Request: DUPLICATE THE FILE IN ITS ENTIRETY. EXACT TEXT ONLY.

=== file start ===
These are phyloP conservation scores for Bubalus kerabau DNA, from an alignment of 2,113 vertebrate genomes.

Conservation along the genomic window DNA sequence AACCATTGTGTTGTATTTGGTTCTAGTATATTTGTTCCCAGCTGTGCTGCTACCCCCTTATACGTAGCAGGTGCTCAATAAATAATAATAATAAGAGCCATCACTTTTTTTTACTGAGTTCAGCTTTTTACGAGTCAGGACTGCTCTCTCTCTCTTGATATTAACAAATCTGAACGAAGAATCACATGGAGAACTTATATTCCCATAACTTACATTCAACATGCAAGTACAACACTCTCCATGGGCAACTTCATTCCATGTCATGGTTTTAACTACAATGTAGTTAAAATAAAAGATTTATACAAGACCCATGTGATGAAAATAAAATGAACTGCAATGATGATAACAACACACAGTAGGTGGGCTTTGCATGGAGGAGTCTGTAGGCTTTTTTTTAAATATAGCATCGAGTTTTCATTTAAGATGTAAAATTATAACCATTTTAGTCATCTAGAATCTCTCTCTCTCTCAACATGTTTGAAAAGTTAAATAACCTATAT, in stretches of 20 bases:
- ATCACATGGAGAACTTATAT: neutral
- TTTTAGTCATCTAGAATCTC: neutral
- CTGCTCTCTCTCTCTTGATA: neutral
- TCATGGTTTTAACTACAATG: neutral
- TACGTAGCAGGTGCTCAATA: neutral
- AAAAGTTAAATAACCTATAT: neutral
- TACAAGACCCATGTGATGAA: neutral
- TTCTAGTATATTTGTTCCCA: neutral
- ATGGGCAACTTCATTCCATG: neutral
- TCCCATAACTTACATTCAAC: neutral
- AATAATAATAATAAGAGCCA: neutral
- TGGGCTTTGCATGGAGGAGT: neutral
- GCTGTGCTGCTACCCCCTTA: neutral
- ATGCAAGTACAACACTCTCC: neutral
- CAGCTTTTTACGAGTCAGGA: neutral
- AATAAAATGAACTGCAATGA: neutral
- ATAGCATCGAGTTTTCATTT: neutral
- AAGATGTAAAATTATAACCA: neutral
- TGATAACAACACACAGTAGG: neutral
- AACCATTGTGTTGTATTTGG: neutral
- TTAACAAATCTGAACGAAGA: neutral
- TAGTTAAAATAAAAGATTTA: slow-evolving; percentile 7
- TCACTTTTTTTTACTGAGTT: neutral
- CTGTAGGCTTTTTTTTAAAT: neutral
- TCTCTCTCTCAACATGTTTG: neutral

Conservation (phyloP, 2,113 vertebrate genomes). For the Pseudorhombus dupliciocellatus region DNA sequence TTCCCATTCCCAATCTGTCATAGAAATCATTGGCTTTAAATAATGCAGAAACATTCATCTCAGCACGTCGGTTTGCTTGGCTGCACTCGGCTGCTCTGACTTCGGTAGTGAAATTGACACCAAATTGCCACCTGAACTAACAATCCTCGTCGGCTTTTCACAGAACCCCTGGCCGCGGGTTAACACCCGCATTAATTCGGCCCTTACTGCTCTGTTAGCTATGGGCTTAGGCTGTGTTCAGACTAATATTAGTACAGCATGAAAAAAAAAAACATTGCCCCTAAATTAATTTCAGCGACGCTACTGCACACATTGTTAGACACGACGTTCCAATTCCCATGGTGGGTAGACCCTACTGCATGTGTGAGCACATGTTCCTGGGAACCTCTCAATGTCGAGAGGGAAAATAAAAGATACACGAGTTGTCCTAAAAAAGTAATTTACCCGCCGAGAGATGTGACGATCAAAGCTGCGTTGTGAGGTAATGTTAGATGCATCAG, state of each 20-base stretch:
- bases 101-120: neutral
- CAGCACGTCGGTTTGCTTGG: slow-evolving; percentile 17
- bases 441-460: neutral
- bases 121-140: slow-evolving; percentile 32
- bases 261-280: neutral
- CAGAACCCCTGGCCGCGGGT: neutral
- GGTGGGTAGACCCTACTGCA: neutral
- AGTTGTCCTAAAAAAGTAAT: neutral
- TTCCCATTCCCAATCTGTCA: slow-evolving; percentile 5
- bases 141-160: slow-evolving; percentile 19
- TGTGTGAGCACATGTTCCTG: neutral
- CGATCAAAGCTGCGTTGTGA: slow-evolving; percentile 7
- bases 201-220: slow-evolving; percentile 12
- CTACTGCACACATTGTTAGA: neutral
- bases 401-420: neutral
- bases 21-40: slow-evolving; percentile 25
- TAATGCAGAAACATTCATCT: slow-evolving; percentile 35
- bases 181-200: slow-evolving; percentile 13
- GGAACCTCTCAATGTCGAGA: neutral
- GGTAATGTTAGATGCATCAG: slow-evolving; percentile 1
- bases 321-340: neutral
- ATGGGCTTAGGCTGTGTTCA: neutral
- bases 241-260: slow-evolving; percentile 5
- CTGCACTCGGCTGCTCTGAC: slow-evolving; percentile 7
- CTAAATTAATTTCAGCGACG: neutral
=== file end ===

These are phyloP conservation scores for Bubalus kerabau DNA, from an alignment of 2,113 vertebrate genomes.

Conservation along the genomic window DNA sequence AACCATTGTGTTGTATTTGGTTCTAGTATATTTGTTCCCAGCTGTGCTGCTACCCCCTTATACGTAGCAGGTGCTCAATAAATAATAATAATAAGAGCCATCACTTTTTTTTACTGAGTTCAGCTTTTTACGAGTCAGGACTGCTCTCTCTCTCTTGATATTAACAAATCTGAACGAAGAATCACATGGAGAACTTATATTCCCATAACTTACATTCAACATGCAAGTACAACACTCTCCATGGGCAACTTCATTCCATGTCATGGTTTTAACTACAATGTAGTTAAAATAAAAGATTTATACAAGACCCATGTGATGAAAATAAAATGAACTGCAATGATGATAACAACACACAGTAGGTGGGCTTTGCATGGAGGAGTCTGTAGGCTTTTTTTTAAATATAGCATCGAGTTTTCATTTAAGATGTAAAATTATAACCATTTTAGTCATCTAGAATCTCTCTCTCTCTCAACATGTTTGAAAAGTTAAATAACCTATAT, in stretches of 20 bases:
- ATCACATGGAGAACTTATAT: neutral
- TTTTAGTCATCTAGAATCTC: neutral
- CTGCTCTCTCTCTCTTGATA: neutral
- TCATGGTTTTAACTACAATG: neutral
- TACGTAGCAGGTGCTCAATA: neutral
- AAAAGTTAAATAACCTATAT: neutral
- TACAAGACCCATGTGATGAA: neutral
- TTCTAGTATATTTGTTCCCA: neutral
- ATGGGCAACTTCATTCCATG: neutral
- TCCCATAACTTACATTCAAC: neutral
- AATAATAATAATAAGAGCCA: neutral
- TGGGCTTTGCATGGAGGAGT: neutral
- GCTGTGCTGCTACCCCCTTA: neutral
- ATGCAAGTACAACACTCTCC: neutral
- CAGCTTTTTACGAGTCAGGA: neutral
- AATAAAATGAACTGCAATGA: neutral
- ATAGCATCGAGTTTTCATTT: neutral
- AAGATGTAAAATTATAACCA: neutral
- TGATAACAACACACAGTAGG: neutral
- AACCATTGTGTTGTATTTGG: neutral
- TTAACAAATCTGAACGAAGA: neutral
- TAGTTAAAATAAAAGATTTA: slow-evolving; percentile 7
- TCACTTTTTTTTACTGAGTT: neutral
- CTGTAGGCTTTTTTTTAAAT: neutral
- TCTCTCTCTCAACATGTTTG: neutral

Conservation (phyloP, 2,113 vertebrate genomes). For the Pseudorhombus dupliciocellatus region DNA sequence TTCCCATTCCCAATCTGTCATAGAAATCATTGGCTTTAAATAATGCAGAAACATTCATCTCAGCACGTCGGTTTGCTTGGCTGCACTCGGCTGCTCTGACTTCGGTAGTGAAATTGACACCAAATTGCCACCTGAACTAACAATCCTCGTCGGCTTTTCACAGAACCCCTGGCCGCGGGTTAACACCCGCATTAATTCGGCCCTTACTGCTCTGTTAGCTATGGGCTTAGGCTGTGTTCAGACTAATATTAGTACAGCATGAAAAAAAAAAACATTGCCCCTAAATTAATTTCAGCGACGCTACTGCACACATTGTTAGACACGACGTTCCAATTCCCATGGTGGGTAGACCCTACTGCATGTGTGAGCACATGTTCCTGGGAACCTCTCAATGTCGAGAGGGAAAATAAAAGATACACGAGTTGTCCTAAAAAAGTAATTTACCCGCCGAGAGATGTGACGATCAAAGCTGCGTTGTGAGGTAATGTTAGATGCATCAG, state of each 20-base stretch:
- bases 101-120: neutral
- CAGCACGTCGGTTTGCTTGG: slow-evolving; percentile 17
- bases 441-460: neutral
- bases 121-140: slow-evolving; percentile 32
- bases 261-280: neutral
- CAGAACCCCTGGCCGCGGGT: neutral
- GGTGGGTAGACCCTACTGCA: neutral
- AGTTGTCCTAAAAAAGTAAT: neutral
- TTCCCATTCCCAATCTGTCA: slow-evolving; percentile 5
- bases 141-160: slow-evolving; percentile 19
- TGTGTGAGCACATGTTCCTG: neutral
- CGATCAAAGCTGCGTTGTGA: slow-evolving; percentile 7
- bases 201-220: slow-evolving; percentile 12
- CTACTGCACACATTGTTAGA: neutral
- bases 401-420: neutral
- bases 21-40: slow-evolving; percentile 25
- TAATGCAGAAACATTCATCT: slow-evolving; percentile 35
- bases 181-200: slow-evolving; percentile 13
- GGAACCTCTCAATGTCGAGA: neutral
- GGTAATGTTAGATGCATCAG: slow-evolving; percentile 1
- bases 321-340: neutral
- ATGGGCTTAGGCTGTGTTCA: neutral
- bases 241-260: slow-evolving; percentile 5
- CTGCACTCGGCTGCTCTGAC: slow-evolving; percentile 7
- CTAAATTAATTTCAGCGACG: neutral